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Jean-Pierre Cassarino

Visiting professor, College of Europe
I hold a PhD in social and political sciences, awarded in 1998, by the European University Institute. Previously, I studied political science at the Institut d’Etudes Politiques in Aix-en-Provence where I specialized on the Middle East and North Africa (MENA) region while learning Arabic.

I have lived and worked in Jordan, Morocco and Tunisia. Currently, I am a Senior Research Fellow at the European Neighbourhood Policy Chair of the College of Europe (Natolin Campus) where I direct the Natolin Academy of Migration while teaching and developing research on how migration affect bilateral and multilateral patterns of cooperation. I am also a research associate at the Tunis-based Research Institute on the Contemporary Maghreb (IRMC). As of February 2020, I will direct the Chair on Migration Studies at the Institute for Advanced Studies IMéRA, Aix-Marseille University.

My publications and major interests focus on the expansion of international regulatory systems and bilateral/regional patterns of cooperation, and on the diffusion and internalization of norms and practices pertaining to the “governance” of international migration, especially with reference to MENA and African countries.

Prior to this, I was part-time professor at the Robert Schuman Centre for Advanced Studies (European University Institute, Florence) where I supervised and managed interdisciplinary research projects on migration policies and developed field surveys mobilizing EU and non-EU partner institutions (in North and sub-Saharan Africa, the Mediterranean and the Caucasus).

I have also worked for the International Training Centre of the International Labour Organisation (ITC-ILO). I have served as a consultant to the European Parliament (LIBE Committee) on readmission policies and human rights observance in the EU. I have also cooperated with the United Nations Economic Commission for Africa (ECA) and the OECD Sahel and West Africa Club (SWAC).

Finally, I am a member of the scientific committee of the Laboratory of Critical Studies on Forced Migration based at the University of Milan (Italy).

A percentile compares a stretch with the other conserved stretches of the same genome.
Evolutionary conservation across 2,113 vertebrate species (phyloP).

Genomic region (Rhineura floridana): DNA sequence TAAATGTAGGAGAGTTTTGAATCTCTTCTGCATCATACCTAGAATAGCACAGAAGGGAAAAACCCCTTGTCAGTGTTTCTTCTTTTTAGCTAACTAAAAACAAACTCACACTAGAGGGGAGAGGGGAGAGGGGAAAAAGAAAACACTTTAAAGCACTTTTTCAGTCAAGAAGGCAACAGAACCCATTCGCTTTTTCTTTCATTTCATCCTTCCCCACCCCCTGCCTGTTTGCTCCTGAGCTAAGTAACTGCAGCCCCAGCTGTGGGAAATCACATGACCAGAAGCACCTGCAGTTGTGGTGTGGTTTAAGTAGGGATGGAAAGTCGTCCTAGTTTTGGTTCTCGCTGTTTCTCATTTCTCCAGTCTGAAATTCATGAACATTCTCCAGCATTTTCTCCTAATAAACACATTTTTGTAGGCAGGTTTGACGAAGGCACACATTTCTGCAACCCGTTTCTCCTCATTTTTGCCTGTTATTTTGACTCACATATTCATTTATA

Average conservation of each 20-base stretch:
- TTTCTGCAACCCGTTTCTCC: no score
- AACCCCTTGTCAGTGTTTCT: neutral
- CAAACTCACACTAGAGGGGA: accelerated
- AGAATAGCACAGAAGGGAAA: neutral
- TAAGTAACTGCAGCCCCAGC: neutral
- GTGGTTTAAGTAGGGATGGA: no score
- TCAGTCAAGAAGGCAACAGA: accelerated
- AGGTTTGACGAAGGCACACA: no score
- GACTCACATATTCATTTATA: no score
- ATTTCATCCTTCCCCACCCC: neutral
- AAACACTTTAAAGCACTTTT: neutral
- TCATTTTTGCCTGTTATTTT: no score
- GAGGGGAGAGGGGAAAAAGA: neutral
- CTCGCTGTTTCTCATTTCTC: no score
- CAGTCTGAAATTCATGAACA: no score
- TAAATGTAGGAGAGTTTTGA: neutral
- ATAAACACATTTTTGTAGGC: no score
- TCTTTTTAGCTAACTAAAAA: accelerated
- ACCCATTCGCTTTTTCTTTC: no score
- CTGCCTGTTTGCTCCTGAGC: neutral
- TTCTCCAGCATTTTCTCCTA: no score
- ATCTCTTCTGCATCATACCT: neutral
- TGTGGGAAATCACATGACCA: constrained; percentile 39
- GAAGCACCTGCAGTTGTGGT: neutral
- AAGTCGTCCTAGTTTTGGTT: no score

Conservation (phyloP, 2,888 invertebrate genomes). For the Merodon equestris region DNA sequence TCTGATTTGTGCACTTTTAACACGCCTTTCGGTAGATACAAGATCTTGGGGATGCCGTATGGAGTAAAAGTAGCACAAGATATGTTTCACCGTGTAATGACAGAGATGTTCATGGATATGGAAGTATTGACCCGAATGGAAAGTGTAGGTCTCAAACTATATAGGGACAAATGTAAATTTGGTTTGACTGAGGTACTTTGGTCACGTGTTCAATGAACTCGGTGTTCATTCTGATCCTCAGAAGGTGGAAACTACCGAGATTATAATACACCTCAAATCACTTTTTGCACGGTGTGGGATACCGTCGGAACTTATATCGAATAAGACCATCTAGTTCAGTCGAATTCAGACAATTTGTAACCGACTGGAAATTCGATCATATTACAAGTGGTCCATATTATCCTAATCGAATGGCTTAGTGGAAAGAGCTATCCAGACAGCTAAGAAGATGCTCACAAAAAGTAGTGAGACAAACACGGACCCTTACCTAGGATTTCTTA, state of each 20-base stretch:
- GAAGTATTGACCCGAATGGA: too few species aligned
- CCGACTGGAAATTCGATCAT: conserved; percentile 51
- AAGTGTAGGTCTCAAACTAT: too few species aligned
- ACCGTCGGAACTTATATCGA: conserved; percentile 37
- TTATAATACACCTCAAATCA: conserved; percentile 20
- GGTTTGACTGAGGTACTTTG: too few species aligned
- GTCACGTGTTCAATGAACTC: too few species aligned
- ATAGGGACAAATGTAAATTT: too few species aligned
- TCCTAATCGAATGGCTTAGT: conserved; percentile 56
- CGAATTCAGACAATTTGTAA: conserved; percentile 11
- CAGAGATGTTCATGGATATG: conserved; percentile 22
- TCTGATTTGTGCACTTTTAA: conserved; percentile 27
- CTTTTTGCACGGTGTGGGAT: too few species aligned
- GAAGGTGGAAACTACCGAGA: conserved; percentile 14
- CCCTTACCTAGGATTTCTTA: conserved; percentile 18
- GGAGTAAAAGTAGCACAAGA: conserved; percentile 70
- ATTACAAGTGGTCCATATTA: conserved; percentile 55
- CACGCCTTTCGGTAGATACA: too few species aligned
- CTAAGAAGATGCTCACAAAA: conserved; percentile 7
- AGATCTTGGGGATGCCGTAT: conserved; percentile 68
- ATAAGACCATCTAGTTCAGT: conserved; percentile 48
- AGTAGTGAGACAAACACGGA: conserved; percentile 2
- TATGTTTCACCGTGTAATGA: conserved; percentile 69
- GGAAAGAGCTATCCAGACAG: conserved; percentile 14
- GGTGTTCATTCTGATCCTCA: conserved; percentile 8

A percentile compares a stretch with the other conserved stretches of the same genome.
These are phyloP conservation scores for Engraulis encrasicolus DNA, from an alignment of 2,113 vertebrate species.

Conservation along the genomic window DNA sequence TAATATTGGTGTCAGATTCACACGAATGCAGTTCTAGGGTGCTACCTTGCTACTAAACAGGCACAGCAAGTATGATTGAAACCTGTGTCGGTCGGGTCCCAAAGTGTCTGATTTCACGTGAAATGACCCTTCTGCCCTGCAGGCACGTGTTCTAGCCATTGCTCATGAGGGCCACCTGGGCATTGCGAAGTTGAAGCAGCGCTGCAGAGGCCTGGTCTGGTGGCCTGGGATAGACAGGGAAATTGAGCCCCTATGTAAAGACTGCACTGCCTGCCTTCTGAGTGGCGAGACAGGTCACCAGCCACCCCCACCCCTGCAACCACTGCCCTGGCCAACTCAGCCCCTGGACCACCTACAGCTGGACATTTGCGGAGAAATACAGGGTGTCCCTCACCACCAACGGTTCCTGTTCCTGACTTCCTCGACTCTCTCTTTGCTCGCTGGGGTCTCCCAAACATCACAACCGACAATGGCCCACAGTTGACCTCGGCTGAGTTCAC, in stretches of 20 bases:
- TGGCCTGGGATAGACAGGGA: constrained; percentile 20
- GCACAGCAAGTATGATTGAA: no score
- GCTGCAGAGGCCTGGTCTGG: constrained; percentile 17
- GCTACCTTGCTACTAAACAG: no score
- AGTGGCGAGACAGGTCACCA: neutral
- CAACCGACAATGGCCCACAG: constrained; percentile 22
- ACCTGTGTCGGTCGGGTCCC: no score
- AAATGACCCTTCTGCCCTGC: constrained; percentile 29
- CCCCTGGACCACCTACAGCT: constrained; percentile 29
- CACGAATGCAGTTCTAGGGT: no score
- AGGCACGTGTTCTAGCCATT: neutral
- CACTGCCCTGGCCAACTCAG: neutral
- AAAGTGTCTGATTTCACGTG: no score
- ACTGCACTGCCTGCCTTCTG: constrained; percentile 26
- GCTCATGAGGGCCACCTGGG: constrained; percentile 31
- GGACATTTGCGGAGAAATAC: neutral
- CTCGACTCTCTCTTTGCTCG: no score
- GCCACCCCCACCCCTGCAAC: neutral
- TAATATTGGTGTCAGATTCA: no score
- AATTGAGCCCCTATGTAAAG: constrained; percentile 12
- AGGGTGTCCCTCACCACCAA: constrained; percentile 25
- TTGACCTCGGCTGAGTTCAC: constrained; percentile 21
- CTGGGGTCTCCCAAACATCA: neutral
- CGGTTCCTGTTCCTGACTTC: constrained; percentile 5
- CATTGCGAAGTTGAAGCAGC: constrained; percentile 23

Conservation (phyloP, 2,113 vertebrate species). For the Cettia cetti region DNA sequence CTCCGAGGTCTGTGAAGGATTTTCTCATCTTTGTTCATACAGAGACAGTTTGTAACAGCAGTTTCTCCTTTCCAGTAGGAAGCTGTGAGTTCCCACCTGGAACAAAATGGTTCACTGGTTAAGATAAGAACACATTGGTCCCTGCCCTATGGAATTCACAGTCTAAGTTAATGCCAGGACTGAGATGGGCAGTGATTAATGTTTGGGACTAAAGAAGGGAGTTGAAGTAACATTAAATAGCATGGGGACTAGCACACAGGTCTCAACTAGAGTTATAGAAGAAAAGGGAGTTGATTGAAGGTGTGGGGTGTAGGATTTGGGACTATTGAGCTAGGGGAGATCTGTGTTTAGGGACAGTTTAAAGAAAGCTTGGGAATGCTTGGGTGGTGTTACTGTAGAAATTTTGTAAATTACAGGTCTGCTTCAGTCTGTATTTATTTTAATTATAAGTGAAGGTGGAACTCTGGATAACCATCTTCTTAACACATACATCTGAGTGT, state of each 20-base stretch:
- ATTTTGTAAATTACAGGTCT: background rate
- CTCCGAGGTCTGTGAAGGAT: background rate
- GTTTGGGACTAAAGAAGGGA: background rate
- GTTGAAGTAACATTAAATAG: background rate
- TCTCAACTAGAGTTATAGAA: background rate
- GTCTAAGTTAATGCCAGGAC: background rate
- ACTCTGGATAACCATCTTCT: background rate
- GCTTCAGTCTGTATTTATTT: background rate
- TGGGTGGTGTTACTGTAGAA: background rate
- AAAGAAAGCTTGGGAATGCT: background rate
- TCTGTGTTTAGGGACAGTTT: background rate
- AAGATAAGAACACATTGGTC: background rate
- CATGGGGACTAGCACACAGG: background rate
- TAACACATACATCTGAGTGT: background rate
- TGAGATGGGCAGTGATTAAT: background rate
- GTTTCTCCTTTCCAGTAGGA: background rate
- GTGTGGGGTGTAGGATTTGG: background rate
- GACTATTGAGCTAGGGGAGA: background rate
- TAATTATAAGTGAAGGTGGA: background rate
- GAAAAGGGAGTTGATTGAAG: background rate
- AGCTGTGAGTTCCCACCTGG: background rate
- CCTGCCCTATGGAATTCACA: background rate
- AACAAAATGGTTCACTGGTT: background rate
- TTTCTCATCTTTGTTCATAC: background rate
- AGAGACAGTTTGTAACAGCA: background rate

For more: https://www.jeanpierrecassarino.com/

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Jean-Pierre Darnis

Professeur des Universités, directeur du master en relations franco-italiennes, Université Côte d'Azur, Chercheur associé à la Fondation pour la Recherche Stratégique (FRS, Paris), professeur et membre du CISS de l'université LUISS de Rome, Université Côte d’Azur
Jean-Pierre Darnis est Professeur des Universités, directeur du master en relations franco-italiennes à l’Université Côte d’Azur (Nice). Il est membre du Centre de la Méditerranée Moderne et Contemporaine (CMMC) de Nice où il coordonne le programme de recherche « La France, l’Italie et leurs Méditerranées ».
Il est également chercheur associé à la Fondation pour la Recherche Stratégique (FRS Paris).
Professeur d’histoire contemporaine et membre du Center for International and Strategic Studies de l’Université LUISS de Rome, il est membre du conseil scientifique du Parvis des Gentils (Conseil Pontifical pour la Culture). Il écrit pour le quotidien italien "Il Foglio".
Il a été précédemment directeur du programme « Sécurité, Défense, Espace » de l’Istituto Affari Internazionali (IAI) de Rome où il a également créé et le programme « technologie et relations internationales ».
Il a enseigné à l'Académie Militaire de Saint-Cyr Coëtquidan, à l'Université Jean Monnet (Saint Etienne), à SciencesPo et au Collège de Défense de l'OTAN.
Il est titulaire d'un doctorat en Sciences Humaines obtenu à l'Université de Paris X Nanterre en 1996 et d'une habilitation à diriger les recherches (hdr) soutenue en 2012 à l'Université Stendhal-Grenoble 3. Au cours de son parcours d'étude et de recherche il a obtenu une bourse erasmus auprès de l'Université Catholique de Milan, une bourse d'excellence Lavoisier du Ministère des Affaires Etrangères, une bourse d'étude auprès de l'Istituto per gli Studi di Politica Internazionale (ISPI) de Milan ainsi une bourse du CNR (Consiglio Nazionale per la Ricerca) auprès de l'Université Luiss de Rome.
Il est né à Figeac (Lot, Occitanie) où il a effectué l'ensemble de sa scolarité (Ecole Maurice Lacalmontie, Ecole Louis Barrié, Collège Marcel Masbou, Lycée Jean-François Champollion).

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Jean-Sébastien Roy

Professeur titulaire à l'École des sciences de la réadaptation, Université Laval